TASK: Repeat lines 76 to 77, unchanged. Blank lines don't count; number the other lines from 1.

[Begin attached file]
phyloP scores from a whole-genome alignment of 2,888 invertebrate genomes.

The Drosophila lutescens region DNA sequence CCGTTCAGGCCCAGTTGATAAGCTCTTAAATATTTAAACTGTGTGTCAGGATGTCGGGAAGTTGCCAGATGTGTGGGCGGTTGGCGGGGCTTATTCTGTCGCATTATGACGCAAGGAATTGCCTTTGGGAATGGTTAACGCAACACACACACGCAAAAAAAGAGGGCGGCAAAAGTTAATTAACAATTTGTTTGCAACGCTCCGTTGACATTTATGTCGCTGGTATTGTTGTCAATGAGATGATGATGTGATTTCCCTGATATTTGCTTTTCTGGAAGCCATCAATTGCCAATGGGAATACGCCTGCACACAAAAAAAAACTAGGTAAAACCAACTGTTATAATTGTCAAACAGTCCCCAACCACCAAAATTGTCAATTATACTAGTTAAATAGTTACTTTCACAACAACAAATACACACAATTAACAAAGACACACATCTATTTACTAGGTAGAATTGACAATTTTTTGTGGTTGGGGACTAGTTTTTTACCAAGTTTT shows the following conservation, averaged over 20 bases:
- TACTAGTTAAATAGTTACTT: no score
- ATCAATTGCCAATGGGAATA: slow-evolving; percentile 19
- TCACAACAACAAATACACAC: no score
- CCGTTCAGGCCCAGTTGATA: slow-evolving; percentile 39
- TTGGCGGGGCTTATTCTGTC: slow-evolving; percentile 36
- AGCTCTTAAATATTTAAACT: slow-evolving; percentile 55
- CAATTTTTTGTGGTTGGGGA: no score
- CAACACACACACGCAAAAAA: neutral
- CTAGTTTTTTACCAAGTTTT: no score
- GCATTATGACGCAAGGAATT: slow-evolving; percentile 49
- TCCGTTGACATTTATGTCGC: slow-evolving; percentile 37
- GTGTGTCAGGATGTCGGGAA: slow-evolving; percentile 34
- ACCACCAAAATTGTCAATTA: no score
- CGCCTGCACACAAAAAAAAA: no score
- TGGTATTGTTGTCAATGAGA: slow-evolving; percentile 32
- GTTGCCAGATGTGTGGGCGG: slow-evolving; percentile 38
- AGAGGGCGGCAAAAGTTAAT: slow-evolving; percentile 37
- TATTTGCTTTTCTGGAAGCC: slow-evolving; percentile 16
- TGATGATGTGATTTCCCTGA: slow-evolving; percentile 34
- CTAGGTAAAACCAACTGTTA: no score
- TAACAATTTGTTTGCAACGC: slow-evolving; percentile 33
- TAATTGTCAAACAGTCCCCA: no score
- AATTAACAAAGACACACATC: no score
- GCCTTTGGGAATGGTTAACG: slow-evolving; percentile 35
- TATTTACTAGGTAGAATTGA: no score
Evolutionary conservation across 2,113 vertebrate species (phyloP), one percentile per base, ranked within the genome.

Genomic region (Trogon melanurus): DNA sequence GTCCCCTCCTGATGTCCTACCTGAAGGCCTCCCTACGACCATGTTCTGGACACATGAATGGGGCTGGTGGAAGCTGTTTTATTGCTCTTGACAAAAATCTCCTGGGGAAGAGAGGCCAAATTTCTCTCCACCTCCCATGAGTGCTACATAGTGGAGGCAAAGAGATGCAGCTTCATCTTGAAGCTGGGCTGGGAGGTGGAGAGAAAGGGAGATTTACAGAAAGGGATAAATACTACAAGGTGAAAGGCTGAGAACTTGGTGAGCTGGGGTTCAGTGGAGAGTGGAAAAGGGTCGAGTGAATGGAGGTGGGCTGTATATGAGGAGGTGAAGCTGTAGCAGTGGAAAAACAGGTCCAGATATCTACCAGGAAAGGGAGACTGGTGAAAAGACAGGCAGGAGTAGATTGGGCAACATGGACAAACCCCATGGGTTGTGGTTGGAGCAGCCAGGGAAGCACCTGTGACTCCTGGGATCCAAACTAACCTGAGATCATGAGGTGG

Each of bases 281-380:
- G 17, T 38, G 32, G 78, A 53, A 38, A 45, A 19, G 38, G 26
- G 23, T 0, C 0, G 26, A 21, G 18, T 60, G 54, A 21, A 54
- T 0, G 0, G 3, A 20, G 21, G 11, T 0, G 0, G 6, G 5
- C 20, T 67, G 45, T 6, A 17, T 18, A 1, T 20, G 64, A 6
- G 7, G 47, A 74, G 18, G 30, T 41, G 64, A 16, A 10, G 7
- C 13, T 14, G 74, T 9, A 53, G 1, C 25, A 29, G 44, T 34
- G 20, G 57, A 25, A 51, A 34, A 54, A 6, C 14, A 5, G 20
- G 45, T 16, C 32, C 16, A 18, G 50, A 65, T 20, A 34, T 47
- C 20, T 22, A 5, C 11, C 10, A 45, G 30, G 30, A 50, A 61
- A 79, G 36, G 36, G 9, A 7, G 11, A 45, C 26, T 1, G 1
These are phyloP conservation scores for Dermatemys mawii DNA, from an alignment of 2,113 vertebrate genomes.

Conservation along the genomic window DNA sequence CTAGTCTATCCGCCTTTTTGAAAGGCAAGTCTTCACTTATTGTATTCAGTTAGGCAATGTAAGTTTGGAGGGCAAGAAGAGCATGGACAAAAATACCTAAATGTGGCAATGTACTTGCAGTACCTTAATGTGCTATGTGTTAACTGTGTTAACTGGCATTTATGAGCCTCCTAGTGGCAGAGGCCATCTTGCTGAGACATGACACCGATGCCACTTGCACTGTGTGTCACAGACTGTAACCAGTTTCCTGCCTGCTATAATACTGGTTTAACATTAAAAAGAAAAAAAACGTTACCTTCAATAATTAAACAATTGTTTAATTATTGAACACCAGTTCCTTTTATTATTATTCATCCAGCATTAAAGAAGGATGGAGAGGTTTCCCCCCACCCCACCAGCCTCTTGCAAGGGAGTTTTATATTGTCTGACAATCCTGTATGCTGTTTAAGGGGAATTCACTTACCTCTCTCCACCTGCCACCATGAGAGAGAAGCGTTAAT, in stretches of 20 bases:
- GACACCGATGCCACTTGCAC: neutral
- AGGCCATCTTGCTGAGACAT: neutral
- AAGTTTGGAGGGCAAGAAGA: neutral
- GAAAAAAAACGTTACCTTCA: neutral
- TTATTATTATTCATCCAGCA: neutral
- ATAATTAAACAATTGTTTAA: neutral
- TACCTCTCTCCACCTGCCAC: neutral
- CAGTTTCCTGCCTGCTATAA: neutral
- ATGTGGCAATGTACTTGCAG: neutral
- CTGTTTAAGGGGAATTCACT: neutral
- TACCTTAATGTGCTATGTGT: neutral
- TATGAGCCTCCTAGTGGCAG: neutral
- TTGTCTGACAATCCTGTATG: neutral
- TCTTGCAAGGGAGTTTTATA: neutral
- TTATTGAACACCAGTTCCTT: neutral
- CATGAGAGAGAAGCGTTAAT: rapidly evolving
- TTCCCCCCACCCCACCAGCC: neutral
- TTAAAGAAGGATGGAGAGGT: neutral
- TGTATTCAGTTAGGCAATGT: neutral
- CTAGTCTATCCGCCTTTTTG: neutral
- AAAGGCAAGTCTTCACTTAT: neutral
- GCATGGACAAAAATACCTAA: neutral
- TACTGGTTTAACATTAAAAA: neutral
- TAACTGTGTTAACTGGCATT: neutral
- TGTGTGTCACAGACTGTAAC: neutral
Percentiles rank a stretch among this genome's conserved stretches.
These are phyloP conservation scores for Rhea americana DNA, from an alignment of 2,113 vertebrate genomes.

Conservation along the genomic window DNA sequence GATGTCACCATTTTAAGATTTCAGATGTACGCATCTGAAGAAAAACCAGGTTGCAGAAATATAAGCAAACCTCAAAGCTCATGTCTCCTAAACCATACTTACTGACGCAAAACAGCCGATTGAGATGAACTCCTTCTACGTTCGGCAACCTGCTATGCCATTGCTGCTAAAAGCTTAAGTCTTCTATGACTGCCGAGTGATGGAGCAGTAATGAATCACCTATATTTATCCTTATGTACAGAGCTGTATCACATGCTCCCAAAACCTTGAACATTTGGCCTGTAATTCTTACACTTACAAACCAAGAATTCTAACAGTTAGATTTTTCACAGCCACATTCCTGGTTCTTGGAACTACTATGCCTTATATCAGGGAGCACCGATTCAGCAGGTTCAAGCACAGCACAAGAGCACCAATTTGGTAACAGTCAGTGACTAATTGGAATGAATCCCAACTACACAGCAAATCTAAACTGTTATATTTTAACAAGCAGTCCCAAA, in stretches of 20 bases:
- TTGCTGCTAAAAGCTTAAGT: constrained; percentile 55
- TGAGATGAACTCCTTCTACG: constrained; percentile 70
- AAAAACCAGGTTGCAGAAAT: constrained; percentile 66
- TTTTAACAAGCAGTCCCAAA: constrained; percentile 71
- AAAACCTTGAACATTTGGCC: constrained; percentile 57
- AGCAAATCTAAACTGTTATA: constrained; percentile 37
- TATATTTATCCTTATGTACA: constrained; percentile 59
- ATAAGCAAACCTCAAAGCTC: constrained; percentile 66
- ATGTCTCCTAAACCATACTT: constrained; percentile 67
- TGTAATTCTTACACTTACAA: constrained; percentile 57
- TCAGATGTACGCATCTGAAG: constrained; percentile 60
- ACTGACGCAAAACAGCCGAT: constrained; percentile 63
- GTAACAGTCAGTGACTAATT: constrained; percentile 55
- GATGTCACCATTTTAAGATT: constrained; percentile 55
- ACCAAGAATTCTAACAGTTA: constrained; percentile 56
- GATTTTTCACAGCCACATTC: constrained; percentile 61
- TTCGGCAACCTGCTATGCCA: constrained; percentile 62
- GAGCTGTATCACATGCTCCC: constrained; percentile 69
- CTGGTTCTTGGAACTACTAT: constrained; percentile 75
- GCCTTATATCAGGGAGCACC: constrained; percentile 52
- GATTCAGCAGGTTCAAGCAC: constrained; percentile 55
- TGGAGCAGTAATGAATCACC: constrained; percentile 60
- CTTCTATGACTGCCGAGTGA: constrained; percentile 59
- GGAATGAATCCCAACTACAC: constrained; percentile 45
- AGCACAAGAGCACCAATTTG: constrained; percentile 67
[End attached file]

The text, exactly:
- AGCAAATCTAAACTGTTATA: constrained; percentile 37
- TATATTTATCCTTATGTACA: constrained; percentile 59